JIM DAVIS is a graduate of Knox College and an MFA candidate at Northwestern University. Jim lives, writes, and paints in Chicago, where he reads for TriQuarterly and edits the North Chicago Review. His work has appeared in Seneca Review, Adroit Journal, Sheepshead Review, New Plains Review, Whitefish Review, The Café Review, and Contemporary American Voices, in addition to winning the Line Zero Poetry Contest, Eye on Life Poetry Prize, multiple Editor’s Choice awards, and a recent nomination for the Best of the Net Anthology. In addition to the arts, Jim is an international semi-professional football player. http://www.jimdavispoetry.com
Stronger at the Start
Hinges like teeth, tiles tilting from residual malt
filtering through the bowels of a minor god
flipping through a notebook on the pot.
He writes. Forget me now, Dione, as if you could
possibly maintain the position of forgetting, let slip
your web of knotted sinew, of bone, of gristle
in your grip like a briar. There is a woman, naked
but for a robe, and then without a robe. Nothing has ever been
discovered through hair, eyelashes, or fingernails – in order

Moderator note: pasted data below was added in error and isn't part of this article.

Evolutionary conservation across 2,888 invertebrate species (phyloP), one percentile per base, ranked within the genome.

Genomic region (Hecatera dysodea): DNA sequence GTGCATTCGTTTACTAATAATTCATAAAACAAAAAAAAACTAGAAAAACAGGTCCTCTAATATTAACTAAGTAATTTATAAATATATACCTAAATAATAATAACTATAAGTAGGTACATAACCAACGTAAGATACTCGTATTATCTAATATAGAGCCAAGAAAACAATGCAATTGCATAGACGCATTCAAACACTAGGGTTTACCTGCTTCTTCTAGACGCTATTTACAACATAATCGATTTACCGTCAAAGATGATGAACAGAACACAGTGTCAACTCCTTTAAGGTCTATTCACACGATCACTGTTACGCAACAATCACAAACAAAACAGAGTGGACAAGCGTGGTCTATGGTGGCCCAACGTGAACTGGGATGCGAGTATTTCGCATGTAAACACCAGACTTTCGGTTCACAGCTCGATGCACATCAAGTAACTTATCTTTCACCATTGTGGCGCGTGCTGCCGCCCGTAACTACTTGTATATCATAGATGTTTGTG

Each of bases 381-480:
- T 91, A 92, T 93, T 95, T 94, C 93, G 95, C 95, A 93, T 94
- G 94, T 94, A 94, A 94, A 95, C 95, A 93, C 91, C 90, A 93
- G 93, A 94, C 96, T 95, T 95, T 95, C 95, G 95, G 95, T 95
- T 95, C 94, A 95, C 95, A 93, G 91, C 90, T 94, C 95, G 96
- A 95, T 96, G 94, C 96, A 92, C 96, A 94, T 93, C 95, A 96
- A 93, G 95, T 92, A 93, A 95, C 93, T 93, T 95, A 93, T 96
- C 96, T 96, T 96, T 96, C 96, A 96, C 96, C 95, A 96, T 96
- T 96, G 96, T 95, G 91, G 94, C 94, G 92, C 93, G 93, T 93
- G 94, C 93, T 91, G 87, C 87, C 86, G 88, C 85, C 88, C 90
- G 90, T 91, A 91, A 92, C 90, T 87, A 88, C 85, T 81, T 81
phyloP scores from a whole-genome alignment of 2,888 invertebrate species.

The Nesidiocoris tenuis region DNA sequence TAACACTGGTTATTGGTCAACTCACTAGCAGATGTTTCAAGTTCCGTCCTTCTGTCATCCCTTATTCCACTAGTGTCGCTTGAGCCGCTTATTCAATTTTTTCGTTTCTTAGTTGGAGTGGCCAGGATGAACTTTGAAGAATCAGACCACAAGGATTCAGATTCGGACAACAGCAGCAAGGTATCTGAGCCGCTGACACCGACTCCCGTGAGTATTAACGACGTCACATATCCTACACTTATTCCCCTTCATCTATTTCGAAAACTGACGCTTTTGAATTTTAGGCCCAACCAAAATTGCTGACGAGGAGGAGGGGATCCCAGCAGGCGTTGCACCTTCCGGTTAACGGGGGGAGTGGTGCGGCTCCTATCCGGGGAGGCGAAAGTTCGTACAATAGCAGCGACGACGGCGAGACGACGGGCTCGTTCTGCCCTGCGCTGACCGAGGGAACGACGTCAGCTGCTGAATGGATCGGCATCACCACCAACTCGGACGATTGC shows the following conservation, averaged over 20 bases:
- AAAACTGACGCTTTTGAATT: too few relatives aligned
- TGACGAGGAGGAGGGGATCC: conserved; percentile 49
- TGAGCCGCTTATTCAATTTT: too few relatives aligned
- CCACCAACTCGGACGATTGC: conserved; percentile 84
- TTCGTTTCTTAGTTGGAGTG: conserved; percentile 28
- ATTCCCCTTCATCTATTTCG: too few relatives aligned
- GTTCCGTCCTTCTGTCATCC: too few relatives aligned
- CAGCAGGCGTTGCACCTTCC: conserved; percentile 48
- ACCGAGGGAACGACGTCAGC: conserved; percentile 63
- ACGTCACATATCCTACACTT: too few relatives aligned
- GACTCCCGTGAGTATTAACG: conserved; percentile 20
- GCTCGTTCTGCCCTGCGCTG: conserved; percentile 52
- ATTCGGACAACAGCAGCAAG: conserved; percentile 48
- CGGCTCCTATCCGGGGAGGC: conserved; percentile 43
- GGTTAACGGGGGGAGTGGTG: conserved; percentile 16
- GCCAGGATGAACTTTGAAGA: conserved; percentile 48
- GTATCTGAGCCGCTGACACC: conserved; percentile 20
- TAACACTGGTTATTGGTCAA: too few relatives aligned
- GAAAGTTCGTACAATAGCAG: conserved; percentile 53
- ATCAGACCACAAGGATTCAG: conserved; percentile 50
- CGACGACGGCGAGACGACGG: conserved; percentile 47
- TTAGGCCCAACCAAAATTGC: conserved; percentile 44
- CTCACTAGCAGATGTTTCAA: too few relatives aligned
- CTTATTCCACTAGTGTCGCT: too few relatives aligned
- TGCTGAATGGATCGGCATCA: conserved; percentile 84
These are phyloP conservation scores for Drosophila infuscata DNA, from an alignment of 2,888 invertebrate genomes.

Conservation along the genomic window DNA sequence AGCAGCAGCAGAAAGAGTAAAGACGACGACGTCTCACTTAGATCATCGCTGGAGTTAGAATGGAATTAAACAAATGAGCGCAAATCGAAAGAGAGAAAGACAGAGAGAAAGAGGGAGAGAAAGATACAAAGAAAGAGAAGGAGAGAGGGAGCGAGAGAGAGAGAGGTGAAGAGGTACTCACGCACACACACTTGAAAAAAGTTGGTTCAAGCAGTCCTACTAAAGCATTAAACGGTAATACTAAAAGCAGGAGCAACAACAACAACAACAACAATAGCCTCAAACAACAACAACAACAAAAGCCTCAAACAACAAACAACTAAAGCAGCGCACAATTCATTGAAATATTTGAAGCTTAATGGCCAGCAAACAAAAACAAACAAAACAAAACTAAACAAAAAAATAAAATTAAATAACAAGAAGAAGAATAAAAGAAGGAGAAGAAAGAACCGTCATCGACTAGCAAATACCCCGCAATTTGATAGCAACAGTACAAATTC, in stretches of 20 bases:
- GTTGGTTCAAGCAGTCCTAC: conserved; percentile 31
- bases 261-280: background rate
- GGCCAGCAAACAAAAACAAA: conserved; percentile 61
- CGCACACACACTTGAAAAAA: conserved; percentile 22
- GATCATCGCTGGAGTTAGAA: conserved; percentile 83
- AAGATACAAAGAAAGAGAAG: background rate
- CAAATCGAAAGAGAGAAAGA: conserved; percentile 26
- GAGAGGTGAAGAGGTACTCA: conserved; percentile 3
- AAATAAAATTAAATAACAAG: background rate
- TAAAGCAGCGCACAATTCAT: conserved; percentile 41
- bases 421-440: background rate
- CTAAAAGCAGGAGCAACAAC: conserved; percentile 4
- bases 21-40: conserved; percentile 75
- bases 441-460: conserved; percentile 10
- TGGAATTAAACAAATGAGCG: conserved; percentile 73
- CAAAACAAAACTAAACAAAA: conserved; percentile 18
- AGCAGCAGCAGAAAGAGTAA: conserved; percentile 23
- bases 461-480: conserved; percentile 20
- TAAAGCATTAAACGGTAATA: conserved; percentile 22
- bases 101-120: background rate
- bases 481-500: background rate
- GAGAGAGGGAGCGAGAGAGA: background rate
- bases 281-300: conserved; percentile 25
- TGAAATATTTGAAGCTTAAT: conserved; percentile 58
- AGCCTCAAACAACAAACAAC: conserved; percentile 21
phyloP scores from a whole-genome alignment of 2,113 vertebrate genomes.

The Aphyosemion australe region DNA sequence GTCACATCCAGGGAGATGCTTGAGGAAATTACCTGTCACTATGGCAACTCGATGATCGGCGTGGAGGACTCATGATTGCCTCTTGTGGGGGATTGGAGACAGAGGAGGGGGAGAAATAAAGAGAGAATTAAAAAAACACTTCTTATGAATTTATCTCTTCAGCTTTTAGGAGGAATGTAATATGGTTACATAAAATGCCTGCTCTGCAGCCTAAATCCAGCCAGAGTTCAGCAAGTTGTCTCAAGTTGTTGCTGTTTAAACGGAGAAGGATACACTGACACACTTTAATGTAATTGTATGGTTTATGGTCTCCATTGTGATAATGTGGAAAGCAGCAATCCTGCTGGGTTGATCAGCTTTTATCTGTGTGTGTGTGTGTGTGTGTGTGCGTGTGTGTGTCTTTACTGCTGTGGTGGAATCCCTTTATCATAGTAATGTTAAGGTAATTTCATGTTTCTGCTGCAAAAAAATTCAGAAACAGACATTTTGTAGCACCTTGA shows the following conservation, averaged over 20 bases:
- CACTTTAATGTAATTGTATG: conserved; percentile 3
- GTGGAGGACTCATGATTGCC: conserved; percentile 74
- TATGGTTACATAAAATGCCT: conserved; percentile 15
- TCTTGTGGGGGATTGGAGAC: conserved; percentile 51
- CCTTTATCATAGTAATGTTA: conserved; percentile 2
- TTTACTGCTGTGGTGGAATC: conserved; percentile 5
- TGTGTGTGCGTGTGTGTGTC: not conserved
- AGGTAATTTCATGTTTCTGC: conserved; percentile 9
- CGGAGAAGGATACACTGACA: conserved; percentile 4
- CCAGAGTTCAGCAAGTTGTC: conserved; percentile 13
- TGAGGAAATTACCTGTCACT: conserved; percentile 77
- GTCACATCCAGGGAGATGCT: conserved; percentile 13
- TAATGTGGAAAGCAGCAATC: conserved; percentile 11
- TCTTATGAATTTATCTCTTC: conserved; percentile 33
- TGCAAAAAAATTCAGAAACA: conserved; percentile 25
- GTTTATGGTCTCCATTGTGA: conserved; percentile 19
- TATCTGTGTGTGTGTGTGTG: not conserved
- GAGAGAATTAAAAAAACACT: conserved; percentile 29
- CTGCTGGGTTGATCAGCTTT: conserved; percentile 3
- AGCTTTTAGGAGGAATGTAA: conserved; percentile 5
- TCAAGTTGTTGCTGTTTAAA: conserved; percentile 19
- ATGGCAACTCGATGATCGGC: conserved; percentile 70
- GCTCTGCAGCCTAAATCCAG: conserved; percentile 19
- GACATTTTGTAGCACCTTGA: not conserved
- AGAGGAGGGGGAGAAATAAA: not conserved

to paint what’s there you’ll have to see what’s not, what is, and how
they trade symbioses, in gesture and sense – see her
without pretense, outside sequential logic, for she, Dione, is
beyond us, and is us, and likewise is not. Without
her, we fall without knowing, the proverbial rug is wet
with flakes of leaf and compost, yanked out from under.
When psychology is beyond cartography, he will leave
the present Venus of Urbino with her foot propped up
on a bucket, a small heating fan whirring at her back.
He loved her once and wonders now
if it’s possible to fall out of love, how slow
the decent must be. Yet here he is, reading graffiti
on the inside of a bathroom stall, standing at the precipice
of a plunge the artist can hardly imagine.
Shadow, forget-me-not, blue, then shadow.
Before the writing on the wall comes to life.